Boluda '12 Awarded Womble Carlyle Scholarship
Jessica Boluda '12 is one of only 10 winners nationwide of the Womble Carlyle Scholarship awarded annually to second-year law students.
The scholarship provides $8,000 spread over a student's second and third years of law school, and the firm invites recipients to work as associates in one of its 11 offices.
"I was really happy, thrilled to have both the scholarship and the offer of employment," Boluda said.
Since 2004, the Womble Carlyle Sandridge & Rice, PLLC, law firm has awarded scholarships to minority law students in the southeast to increase the participation of underrepresented groups in the bar.
Boluda, a Cuban-American, interviewed at the firm's offices in Durham, N.C. , on Aug. 21 and was awarded the scholarship the following week.
Boluda excels at community service, one of the award's criteria."I come from a military family," she said."Serving the community is really important to me."
Boluda was heavily recruited by the Law School because of her record of community service, said Jason Wu Trujillo, senior assistant dean for admissions. Yared Getachew, assistant dean for public service, praised Boluda's scholarship and said Womble Carlyle has a long history of service to underrepresented communities.
"The Law School is immensely grateful to Womble Carlyle for its continued commitment to service and its selection of Virginia Law students for this prestigious scholarship," Getachew said."Jessica will take to Womble Carlyle an impressive record of service and an unyielding pursuit of excellence."
Boluda said the Mortimer Caplin Public Service Center was extremely supportive throughout the application process, and credited Getachew with writing a letter of recommendation and helping her put together her resume.
"I am grateful to have the PSC backing me up," she said.
Last winter, Boluda completed about 60 hours of pro bono work in the legal department of the Young Women's Christian Association in Annapolis, Md. She helped the attorneys there work to get protective orders for victims of domestic violence.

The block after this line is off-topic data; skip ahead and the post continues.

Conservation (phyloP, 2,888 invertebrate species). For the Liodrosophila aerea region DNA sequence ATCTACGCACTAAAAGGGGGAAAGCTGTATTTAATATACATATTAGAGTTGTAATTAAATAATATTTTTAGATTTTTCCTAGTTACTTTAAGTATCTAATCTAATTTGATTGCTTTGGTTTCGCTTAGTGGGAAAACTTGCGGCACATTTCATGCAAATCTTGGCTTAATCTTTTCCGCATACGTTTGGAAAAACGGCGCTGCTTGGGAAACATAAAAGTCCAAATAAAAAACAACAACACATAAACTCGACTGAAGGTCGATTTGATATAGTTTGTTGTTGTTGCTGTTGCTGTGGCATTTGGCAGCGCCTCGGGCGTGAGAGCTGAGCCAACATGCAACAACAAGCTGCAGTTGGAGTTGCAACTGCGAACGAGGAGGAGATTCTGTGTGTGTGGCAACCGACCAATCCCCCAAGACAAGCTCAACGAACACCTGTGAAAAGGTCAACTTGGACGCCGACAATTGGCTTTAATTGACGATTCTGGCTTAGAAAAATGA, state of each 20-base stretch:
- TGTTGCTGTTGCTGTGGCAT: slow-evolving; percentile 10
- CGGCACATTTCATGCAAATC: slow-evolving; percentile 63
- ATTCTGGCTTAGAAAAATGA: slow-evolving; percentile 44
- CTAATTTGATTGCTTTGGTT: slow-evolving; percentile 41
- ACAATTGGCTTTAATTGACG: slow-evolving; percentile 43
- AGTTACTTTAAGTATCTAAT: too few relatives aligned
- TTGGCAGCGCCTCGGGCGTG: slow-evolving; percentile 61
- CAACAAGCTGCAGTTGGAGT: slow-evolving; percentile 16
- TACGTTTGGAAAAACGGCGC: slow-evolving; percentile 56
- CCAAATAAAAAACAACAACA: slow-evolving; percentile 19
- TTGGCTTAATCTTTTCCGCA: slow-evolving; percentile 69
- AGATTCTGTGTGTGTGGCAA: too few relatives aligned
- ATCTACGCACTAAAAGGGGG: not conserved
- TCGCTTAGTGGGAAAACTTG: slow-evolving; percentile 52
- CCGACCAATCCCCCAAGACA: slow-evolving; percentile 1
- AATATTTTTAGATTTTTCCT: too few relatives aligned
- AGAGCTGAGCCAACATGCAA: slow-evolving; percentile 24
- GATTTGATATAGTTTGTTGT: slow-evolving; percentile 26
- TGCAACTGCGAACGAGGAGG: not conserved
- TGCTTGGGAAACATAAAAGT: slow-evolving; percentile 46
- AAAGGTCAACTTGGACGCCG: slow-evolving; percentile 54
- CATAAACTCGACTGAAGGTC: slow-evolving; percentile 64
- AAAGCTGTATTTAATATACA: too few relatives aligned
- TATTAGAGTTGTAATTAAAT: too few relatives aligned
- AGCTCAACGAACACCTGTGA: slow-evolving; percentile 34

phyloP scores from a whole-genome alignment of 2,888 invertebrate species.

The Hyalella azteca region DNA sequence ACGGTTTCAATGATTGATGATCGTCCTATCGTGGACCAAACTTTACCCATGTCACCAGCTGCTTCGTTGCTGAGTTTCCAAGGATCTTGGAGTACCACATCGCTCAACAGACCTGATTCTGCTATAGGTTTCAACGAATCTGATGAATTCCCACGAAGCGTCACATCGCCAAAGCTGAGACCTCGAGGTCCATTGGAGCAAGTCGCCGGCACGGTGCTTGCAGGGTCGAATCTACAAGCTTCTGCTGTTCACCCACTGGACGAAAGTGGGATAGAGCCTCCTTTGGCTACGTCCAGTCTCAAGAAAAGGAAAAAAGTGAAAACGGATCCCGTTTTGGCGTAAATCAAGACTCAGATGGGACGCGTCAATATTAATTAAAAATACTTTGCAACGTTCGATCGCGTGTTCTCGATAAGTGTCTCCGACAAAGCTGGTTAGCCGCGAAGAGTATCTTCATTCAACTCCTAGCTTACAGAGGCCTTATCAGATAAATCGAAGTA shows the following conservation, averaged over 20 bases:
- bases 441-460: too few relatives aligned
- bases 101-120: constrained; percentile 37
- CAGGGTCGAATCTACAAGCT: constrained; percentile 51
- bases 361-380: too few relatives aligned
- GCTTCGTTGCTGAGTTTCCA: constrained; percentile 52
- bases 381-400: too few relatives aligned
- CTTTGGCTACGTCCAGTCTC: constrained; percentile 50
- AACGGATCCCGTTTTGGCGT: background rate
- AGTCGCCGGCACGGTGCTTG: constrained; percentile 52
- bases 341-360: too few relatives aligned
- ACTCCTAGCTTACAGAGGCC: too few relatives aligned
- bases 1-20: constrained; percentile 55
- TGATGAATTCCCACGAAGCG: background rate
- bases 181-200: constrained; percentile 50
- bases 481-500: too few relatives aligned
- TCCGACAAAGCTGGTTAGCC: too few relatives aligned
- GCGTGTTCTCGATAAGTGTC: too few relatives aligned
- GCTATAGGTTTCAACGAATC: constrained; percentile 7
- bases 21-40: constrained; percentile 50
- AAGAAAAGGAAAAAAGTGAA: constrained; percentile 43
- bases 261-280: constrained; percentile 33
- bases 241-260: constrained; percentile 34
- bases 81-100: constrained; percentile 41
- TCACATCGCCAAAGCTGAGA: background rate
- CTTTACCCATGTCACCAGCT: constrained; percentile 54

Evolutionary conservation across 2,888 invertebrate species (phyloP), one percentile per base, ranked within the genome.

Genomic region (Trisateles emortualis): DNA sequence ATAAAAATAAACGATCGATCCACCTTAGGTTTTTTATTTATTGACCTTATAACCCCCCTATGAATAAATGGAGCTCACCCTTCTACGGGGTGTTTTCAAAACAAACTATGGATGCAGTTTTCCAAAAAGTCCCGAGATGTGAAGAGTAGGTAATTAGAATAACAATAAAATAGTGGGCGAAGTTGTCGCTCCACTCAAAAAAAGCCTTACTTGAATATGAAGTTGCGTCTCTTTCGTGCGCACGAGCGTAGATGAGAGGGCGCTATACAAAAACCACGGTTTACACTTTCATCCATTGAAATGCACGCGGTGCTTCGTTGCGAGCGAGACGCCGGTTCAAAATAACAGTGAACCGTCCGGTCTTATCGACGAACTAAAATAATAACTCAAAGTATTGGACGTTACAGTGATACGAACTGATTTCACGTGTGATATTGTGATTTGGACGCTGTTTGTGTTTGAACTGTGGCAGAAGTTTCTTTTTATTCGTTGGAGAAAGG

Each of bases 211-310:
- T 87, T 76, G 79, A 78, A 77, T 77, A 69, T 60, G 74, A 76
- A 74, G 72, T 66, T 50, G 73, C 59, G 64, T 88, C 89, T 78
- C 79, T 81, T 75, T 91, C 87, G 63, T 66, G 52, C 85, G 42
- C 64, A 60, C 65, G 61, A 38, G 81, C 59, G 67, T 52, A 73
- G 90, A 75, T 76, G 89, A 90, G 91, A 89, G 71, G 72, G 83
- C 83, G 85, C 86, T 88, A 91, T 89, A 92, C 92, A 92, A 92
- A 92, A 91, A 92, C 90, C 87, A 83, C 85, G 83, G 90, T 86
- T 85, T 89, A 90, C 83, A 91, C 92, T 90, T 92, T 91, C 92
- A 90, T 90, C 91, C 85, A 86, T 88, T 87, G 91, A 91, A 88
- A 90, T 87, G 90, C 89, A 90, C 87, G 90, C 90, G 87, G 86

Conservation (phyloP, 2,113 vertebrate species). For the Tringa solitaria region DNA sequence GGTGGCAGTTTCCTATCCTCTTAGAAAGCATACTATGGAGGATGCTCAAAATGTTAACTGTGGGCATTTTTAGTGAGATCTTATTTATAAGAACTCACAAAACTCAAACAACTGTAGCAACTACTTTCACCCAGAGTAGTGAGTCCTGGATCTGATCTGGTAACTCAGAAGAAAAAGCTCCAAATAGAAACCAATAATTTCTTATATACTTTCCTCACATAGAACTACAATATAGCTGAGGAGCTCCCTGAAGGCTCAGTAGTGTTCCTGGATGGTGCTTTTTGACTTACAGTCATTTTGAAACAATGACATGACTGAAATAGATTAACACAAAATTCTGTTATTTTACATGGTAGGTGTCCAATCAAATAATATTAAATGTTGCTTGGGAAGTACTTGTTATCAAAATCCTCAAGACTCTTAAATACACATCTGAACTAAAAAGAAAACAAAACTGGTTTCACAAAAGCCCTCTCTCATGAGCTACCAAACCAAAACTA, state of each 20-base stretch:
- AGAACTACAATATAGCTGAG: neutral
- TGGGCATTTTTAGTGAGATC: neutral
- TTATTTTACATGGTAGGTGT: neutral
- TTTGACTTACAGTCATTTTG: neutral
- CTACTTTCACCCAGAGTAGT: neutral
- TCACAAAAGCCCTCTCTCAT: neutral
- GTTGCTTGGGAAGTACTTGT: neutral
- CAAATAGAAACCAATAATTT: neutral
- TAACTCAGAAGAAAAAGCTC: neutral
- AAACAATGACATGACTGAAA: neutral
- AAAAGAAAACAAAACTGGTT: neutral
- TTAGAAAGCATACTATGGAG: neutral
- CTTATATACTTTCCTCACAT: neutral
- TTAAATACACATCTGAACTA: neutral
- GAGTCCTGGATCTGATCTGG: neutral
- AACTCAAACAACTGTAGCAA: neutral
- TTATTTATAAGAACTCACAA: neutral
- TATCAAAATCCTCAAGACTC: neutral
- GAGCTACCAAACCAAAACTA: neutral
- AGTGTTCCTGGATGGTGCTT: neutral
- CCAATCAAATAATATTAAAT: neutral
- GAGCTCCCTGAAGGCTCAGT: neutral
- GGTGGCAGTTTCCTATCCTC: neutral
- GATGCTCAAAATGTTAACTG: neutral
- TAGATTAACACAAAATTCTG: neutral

Pro bono work helps students get real-world experience in a short amount of time while working on important issues, Boluda said.
"I got to do client interviews, and the attorneys helped me figure out what are the right questions to ask somebody in a client interview, and identify the information needed to build a strong case," she said.
Boluda was also a Public Interest Law Association fellow in the summer of 2010, working in the U.S. Attorney's Office in Washington, D.C. She volunteers with Street Law, a student-run organization in which law students teach legal issues to 12th grade students at local high schools, and has worked with CONSource, a clearinghouse for information on the Constitution.
When she has spare time, she plays for UVA's club soccer team. Boluda cited several reasons for coming to UVA, not the least of which is Charlottesville's slower pace.
"I enjoy being outside the city," she said."I'm confident that I'm going to be working in [Washington] D.C. the rest of my life, so it's nice to be here for now. Charlottesville is a great town."
The variety of concentrations that the Law School offers is also a plus."I'm like a kid in a candy store," Boluda said."There are just so many things that I want to try. I know I'm in the right place. Law school was definitely the right choice for me, but I don't know where it's going to take me."
Founded in 1819, the University of Virginia School of Law is the second-oldest continuously operating law school in the nation. Consistently ranked among the top law schools, Virginia is a world-renowned training ground for distinguished lawyers and public servants, instilling in them a commitment to leadership, integrity and community service.